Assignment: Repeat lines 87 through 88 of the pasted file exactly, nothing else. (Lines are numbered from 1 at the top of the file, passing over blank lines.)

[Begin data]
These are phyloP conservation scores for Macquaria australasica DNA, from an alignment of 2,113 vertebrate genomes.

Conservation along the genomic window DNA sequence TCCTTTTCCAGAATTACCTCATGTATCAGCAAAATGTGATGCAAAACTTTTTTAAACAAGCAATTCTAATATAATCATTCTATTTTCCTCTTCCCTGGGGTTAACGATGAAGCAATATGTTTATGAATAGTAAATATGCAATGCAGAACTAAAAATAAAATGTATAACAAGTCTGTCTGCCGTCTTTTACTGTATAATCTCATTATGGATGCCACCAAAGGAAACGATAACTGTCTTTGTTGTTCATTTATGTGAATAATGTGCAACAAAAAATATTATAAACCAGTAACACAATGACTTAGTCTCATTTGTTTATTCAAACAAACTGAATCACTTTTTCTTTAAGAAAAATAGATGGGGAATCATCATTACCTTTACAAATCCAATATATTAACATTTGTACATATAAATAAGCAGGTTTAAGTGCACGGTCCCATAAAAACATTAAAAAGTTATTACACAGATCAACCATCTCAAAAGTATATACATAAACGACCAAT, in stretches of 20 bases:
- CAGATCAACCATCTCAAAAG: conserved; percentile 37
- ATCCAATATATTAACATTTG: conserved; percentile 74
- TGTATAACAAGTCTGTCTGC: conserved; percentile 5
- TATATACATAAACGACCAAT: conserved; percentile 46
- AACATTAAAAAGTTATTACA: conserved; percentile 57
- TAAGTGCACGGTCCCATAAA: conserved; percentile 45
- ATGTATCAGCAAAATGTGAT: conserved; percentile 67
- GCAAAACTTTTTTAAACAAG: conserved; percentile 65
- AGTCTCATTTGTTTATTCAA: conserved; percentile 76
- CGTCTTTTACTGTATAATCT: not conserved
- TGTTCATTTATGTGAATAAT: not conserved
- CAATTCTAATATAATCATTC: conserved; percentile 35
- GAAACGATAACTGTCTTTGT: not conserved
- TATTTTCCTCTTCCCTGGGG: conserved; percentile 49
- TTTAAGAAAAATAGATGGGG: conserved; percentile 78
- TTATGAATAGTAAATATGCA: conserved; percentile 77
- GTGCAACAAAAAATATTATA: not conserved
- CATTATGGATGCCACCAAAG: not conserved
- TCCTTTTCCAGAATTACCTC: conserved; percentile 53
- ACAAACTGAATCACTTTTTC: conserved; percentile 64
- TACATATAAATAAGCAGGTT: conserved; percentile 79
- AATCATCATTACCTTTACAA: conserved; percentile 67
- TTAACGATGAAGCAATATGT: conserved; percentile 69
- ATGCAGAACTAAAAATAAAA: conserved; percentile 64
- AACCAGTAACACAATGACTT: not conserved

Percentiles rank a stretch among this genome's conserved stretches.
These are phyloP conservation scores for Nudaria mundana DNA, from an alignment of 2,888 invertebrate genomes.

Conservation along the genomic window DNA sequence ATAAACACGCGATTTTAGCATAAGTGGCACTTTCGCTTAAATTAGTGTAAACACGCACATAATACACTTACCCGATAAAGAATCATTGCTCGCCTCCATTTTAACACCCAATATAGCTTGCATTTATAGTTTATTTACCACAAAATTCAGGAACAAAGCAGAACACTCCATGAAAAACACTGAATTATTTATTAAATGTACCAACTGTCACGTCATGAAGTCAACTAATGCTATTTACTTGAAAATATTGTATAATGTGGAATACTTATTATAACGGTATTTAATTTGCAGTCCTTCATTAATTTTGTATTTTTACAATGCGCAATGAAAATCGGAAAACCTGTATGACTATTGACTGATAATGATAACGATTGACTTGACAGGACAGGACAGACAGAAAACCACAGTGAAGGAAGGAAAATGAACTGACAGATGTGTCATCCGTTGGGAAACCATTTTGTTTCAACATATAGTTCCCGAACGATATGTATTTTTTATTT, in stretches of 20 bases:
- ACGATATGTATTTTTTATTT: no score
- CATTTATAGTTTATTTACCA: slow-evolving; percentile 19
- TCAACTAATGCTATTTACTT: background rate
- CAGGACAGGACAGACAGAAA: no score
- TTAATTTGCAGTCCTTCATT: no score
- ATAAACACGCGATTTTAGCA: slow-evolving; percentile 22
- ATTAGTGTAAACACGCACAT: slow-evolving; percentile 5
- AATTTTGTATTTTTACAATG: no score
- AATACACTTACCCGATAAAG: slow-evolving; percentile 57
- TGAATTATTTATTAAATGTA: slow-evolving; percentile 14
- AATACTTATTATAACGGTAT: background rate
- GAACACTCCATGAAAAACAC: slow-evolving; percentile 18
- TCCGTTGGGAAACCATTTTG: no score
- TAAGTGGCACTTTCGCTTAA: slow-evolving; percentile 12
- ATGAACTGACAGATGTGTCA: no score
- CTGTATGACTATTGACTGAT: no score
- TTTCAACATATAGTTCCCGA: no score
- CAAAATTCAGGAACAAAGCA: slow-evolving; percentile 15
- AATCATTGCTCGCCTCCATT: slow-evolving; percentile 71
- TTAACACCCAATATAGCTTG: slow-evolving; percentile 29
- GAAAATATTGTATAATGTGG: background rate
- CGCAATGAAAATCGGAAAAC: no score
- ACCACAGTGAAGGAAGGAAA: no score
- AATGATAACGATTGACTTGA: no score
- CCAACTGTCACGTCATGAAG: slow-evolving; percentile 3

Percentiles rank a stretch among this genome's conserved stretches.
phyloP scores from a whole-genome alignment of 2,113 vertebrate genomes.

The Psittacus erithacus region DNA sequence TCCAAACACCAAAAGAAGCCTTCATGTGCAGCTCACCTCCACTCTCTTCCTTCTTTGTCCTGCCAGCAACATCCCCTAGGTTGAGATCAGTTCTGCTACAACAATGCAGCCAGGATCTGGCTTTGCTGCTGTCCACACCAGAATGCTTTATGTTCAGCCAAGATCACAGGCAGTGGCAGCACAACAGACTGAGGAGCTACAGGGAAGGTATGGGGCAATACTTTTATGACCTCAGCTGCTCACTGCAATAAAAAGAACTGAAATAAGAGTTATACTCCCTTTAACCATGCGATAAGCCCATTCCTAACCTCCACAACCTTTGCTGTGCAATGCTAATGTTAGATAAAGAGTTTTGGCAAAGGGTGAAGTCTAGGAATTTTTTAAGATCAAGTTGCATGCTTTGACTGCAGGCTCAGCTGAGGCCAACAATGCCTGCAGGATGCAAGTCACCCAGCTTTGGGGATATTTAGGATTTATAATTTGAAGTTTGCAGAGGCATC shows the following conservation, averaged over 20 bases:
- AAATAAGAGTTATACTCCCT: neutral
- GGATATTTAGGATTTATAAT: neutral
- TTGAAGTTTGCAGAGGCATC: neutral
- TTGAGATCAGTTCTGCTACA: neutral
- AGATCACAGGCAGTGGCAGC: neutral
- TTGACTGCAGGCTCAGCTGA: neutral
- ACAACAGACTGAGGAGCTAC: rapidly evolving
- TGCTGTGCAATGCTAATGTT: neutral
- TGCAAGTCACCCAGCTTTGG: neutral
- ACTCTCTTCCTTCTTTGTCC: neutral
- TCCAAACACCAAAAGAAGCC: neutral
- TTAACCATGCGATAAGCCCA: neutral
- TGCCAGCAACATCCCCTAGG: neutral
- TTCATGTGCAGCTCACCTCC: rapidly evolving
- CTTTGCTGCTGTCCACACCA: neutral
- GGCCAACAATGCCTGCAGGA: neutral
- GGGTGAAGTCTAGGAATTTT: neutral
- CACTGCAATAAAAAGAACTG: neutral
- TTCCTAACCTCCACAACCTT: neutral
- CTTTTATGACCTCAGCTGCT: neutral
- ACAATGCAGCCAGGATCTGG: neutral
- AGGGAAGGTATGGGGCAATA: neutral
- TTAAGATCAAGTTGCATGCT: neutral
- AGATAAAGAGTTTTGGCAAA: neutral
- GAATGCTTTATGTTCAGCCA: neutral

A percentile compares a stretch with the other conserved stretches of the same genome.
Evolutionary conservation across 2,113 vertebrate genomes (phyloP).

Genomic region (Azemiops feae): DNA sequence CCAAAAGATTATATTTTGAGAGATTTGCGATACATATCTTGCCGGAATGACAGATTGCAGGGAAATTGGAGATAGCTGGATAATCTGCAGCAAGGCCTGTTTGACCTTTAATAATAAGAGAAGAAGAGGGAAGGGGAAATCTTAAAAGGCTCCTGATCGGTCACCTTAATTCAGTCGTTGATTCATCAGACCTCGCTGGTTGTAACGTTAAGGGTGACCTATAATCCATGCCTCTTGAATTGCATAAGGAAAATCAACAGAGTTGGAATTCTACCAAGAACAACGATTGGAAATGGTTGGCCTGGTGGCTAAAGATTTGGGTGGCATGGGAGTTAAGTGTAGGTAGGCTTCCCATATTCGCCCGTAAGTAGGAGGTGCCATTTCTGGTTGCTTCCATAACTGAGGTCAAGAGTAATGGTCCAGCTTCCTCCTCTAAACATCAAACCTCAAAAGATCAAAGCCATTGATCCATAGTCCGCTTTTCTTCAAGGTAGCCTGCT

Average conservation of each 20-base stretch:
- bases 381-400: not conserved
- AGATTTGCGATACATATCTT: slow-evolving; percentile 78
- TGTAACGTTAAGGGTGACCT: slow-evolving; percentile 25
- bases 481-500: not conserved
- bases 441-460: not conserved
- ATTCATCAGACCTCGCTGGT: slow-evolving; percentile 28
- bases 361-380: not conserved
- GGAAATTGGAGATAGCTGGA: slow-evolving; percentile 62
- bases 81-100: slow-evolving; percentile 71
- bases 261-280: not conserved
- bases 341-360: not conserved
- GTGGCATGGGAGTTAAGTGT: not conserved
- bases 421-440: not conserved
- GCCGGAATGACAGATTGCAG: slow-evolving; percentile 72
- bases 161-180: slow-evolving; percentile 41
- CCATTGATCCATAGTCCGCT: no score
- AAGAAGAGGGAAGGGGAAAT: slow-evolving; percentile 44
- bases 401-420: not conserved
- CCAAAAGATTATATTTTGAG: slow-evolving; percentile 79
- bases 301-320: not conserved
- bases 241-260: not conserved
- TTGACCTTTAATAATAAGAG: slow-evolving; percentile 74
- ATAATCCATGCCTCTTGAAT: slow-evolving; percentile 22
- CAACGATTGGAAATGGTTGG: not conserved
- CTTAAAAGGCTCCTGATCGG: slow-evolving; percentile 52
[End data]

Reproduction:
Average conservation of each 20-base stretch:
- bases 381-400: not conserved